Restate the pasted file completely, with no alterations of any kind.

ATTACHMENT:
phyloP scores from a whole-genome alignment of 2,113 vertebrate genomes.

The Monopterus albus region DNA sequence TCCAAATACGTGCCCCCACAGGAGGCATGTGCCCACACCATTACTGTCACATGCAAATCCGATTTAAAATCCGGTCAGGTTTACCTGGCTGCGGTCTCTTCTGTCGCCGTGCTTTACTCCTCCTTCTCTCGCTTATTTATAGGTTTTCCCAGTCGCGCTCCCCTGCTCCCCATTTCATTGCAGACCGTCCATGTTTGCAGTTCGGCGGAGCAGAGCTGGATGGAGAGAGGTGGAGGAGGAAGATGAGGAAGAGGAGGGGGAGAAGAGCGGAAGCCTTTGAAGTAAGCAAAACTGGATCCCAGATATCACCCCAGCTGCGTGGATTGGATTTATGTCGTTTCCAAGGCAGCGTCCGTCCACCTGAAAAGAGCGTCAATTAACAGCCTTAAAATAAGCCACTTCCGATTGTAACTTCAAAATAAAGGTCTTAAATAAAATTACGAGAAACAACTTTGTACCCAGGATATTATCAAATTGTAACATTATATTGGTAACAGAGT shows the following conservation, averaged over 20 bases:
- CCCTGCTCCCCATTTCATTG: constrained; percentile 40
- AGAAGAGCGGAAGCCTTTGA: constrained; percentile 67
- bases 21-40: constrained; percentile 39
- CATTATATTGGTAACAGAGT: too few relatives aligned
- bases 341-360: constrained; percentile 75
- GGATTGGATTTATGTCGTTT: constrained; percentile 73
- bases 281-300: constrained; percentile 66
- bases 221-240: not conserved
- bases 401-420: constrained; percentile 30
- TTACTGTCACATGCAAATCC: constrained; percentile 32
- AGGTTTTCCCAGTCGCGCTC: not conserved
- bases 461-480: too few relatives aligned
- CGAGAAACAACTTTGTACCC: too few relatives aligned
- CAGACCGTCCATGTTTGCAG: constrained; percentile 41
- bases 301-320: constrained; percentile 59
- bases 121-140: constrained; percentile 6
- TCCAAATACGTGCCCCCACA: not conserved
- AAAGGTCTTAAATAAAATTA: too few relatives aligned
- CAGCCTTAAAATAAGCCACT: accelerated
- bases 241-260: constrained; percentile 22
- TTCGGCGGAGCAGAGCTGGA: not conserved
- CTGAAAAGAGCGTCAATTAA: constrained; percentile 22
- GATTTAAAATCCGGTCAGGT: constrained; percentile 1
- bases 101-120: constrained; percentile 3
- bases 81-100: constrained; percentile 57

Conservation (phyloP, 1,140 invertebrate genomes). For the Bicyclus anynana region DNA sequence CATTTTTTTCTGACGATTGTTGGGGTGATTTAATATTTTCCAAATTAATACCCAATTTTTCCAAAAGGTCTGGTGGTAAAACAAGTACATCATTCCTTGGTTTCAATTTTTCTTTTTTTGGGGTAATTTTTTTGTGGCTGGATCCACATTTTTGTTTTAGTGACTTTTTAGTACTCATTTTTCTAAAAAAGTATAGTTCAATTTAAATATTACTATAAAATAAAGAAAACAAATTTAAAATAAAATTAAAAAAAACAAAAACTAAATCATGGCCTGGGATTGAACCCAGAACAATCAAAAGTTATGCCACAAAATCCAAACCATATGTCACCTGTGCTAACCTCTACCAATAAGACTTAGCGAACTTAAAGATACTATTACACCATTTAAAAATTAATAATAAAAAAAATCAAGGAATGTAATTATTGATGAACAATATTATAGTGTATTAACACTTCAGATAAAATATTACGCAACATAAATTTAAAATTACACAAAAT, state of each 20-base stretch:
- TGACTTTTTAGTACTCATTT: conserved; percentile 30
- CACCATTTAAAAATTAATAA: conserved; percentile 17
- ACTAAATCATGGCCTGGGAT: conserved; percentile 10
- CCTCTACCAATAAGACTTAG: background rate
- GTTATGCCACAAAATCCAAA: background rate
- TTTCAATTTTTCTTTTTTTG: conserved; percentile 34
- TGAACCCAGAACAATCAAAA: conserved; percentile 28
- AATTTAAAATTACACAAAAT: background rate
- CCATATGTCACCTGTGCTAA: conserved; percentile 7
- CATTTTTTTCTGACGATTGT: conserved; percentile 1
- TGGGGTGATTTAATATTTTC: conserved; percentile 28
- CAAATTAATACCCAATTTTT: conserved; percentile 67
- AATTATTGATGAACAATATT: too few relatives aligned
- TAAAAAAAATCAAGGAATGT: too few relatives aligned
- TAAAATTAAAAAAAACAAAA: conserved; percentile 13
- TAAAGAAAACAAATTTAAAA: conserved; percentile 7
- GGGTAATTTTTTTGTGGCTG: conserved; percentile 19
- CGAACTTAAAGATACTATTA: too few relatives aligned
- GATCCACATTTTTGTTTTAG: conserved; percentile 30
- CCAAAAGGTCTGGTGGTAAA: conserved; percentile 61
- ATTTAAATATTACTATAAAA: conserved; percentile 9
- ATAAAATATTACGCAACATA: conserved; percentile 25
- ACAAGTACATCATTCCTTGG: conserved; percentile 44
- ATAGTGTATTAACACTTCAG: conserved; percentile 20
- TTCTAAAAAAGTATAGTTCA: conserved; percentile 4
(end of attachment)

phyloP scores from a whole-genome alignment of 2,113 vertebrate genomes.

The Monopterus albus region DNA sequence TCCAAATACGTGCCCCCACAGGAGGCATGTGCCCACACCATTACTGTCACATGCAAATCCGATTTAAAATCCGGTCAGGTTTACCTGGCTGCGGTCTCTTCTGTCGCCGTGCTTTACTCCTCCTTCTCTCGCTTATTTATAGGTTTTCCCAGTCGCGCTCCCCTGCTCCCCATTTCATTGCAGACCGTCCATGTTTGCAGTTCGGCGGAGCAGAGCTGGATGGAGAGAGGTGGAGGAGGAAGATGAGGAAGAGGAGGGGGAGAAGAGCGGAAGCCTTTGAAGTAAGCAAAACTGGATCCCAGATATCACCCCAGCTGCGTGGATTGGATTTATGTCGTTTCCAAGGCAGCGTCCGTCCACCTGAAAAGAGCGTCAATTAACAGCCTTAAAATAAGCCACTTCCGATTGTAACTTCAAAATAAAGGTCTTAAATAAAATTACGAGAAACAACTTTGTACCCAGGATATTATCAAATTGTAACATTATATTGGTAACAGAGT shows the following conservation, averaged over 20 bases:
- CCCTGCTCCCCATTTCATTG: constrained; percentile 40
- AGAAGAGCGGAAGCCTTTGA: constrained; percentile 67
- bases 21-40: constrained; percentile 39
- CATTATATTGGTAACAGAGT: too few relatives aligned
- bases 341-360: constrained; percentile 75
- GGATTGGATTTATGTCGTTT: constrained; percentile 73
- bases 281-300: constrained; percentile 66
- bases 221-240: not conserved
- bases 401-420: constrained; percentile 30
- TTACTGTCACATGCAAATCC: constrained; percentile 32
- AGGTTTTCCCAGTCGCGCTC: not conserved
- bases 461-480: too few relatives aligned
- CGAGAAACAACTTTGTACCC: too few relatives aligned
- CAGACCGTCCATGTTTGCAG: constrained; percentile 41
- bases 301-320: constrained; percentile 59
- bases 121-140: constrained; percentile 6
- TCCAAATACGTGCCCCCACA: not conserved
- AAAGGTCTTAAATAAAATTA: too few relatives aligned
- CAGCCTTAAAATAAGCCACT: accelerated
- bases 241-260: constrained; percentile 22
- TTCGGCGGAGCAGAGCTGGA: not conserved
- CTGAAAAGAGCGTCAATTAA: constrained; percentile 22
- GATTTAAAATCCGGTCAGGT: constrained; percentile 1
- bases 101-120: constrained; percentile 3
- bases 81-100: constrained; percentile 57

Conservation (phyloP, 1,140 invertebrate genomes). For the Bicyclus anynana region DNA sequence CATTTTTTTCTGACGATTGTTGGGGTGATTTAATATTTTCCAAATTAATACCCAATTTTTCCAAAAGGTCTGGTGGTAAAACAAGTACATCATTCCTTGGTTTCAATTTTTCTTTTTTTGGGGTAATTTTTTTGTGGCTGGATCCACATTTTTGTTTTAGTGACTTTTTAGTACTCATTTTTCTAAAAAAGTATAGTTCAATTTAAATATTACTATAAAATAAAGAAAACAAATTTAAAATAAAATTAAAAAAAACAAAAACTAAATCATGGCCTGGGATTGAACCCAGAACAATCAAAAGTTATGCCACAAAATCCAAACCATATGTCACCTGTGCTAACCTCTACCAATAAGACTTAGCGAACTTAAAGATACTATTACACCATTTAAAAATTAATAATAAAAAAAATCAAGGAATGTAATTATTGATGAACAATATTATAGTGTATTAACACTTCAGATAAAATATTACGCAACATAAATTTAAAATTACACAAAAT, state of each 20-base stretch:
- TGACTTTTTAGTACTCATTT: conserved; percentile 30
- CACCATTTAAAAATTAATAA: conserved; percentile 17
- ACTAAATCATGGCCTGGGAT: conserved; percentile 10
- CCTCTACCAATAAGACTTAG: background rate
- GTTATGCCACAAAATCCAAA: background rate
- TTTCAATTTTTCTTTTTTTG: conserved; percentile 34
- TGAACCCAGAACAATCAAAA: conserved; percentile 28
- AATTTAAAATTACACAAAAT: background rate
- CCATATGTCACCTGTGCTAA: conserved; percentile 7
- CATTTTTTTCTGACGATTGT: conserved; percentile 1
- TGGGGTGATTTAATATTTTC: conserved; percentile 28
- CAAATTAATACCCAATTTTT: conserved; percentile 67
- AATTATTGATGAACAATATT: too few relatives aligned
- TAAAAAAAATCAAGGAATGT: too few relatives aligned
- TAAAATTAAAAAAAACAAAA: conserved; percentile 13
- TAAAGAAAACAAATTTAAAA: conserved; percentile 7
- GGGTAATTTTTTTGTGGCTG: conserved; percentile 19
- CGAACTTAAAGATACTATTA: too few relatives aligned
- GATCCACATTTTTGTTTTAG: conserved; percentile 30
- CCAAAAGGTCTGGTGGTAAA: conserved; percentile 61
- ATTTAAATATTACTATAAAA: conserved; percentile 9
- ATAAAATATTACGCAACATA: conserved; percentile 25
- ACAAGTACATCATTCCTTGG: conserved; percentile 44
- ATAGTGTATTAACACTTCAG: conserved; percentile 20
- TTCTAAAAAAGTATAGTTCA: conserved; percentile 4